Lateral flow assays have already been used for a long time. The possibility to enhance them by adding a reader has emerged in the last years bringing major advantages:
Fast reading time
Modern lateral flow readers like those manufactured by Qassay ® have very rapid reading times, as fast as 5 seconds. The use of LFAs for Covid-19 virus detection has been a driver for developing readers that are able to provide faster results. The reason behind this was that virus detection speed has been vital for slowing down the spread of Covid-19.
The latest lateral flow readers are able to collect, store, and communicate data to other sources such as a laboratory information system. Connecting LFR results enables result interpretation centralization, data monitoring, and simultaneous feedback.
Eliminating human error
Lateral flow readers have integrated optical readers which eliminate the risk of misreading the test result. Human readers can interpret results differently due to perception particularities, visual ability, and psychological factors. Machine learning and AI technologies reduce reading ambiguities significantly and provide sophisticated precision. Moreover, automated readers have the capability to process all tests precisely, including those with faint-color test lines.
Lateral flow readers eliminate the manual introduction of results which can be affected by typing errors. A complete traceability of every sample is ensured by storing the images and results of tests.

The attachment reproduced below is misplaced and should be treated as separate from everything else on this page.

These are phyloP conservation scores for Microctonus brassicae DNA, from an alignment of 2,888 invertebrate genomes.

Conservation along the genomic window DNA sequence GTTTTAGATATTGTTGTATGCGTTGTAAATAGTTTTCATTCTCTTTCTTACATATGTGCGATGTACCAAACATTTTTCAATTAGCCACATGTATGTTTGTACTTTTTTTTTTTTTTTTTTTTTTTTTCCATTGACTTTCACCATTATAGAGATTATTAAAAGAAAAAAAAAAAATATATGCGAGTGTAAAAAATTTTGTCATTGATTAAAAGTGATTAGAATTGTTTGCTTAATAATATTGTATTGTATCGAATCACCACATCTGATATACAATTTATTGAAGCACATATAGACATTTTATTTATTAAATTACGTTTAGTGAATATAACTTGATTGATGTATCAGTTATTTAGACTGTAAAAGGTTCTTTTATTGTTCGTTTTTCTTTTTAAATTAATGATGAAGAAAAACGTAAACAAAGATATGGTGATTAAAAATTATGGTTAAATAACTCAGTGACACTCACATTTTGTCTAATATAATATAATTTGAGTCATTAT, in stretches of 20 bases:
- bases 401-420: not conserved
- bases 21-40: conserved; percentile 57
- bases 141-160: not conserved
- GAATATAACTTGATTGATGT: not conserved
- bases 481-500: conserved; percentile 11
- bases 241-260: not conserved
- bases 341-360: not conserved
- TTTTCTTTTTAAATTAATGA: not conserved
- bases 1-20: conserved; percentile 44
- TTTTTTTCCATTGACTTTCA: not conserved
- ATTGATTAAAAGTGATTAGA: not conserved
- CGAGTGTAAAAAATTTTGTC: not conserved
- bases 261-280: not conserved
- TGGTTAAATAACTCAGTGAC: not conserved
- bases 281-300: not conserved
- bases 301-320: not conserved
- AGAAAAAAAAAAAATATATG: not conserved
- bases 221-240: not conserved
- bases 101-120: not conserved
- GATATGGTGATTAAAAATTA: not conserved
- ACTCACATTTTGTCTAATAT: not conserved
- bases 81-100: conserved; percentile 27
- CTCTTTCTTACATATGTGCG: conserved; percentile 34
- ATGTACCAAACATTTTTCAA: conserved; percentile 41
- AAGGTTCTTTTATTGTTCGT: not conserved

What types of lateral flow readers are there in the market?
Lateral flow readers come in different types, depending on their format and operating mode. What they all have in common is the use of digital photography and computer algorithms to provide precise and error-free test results:
- Single use readers – they are disposed of after one use;
- Multiple-use readers – they can be used multiple times before disposal;
- Smartphone lateral flow readers – they use familiar technology like reader apps and are most suitable for consumer diagnostics and lifestyle assays;
- Standalone bench top or portable lateral flow readers – ensure the highest level of control and security;
- Readers with built-in connectivity (Bluetooth or Wi-Fi) and capacity for adding data management solutions;
- Absorption/fluorescence models/high-sensitivity fluorescence models – depending on the type of technology used by the assays whose results the device is reading.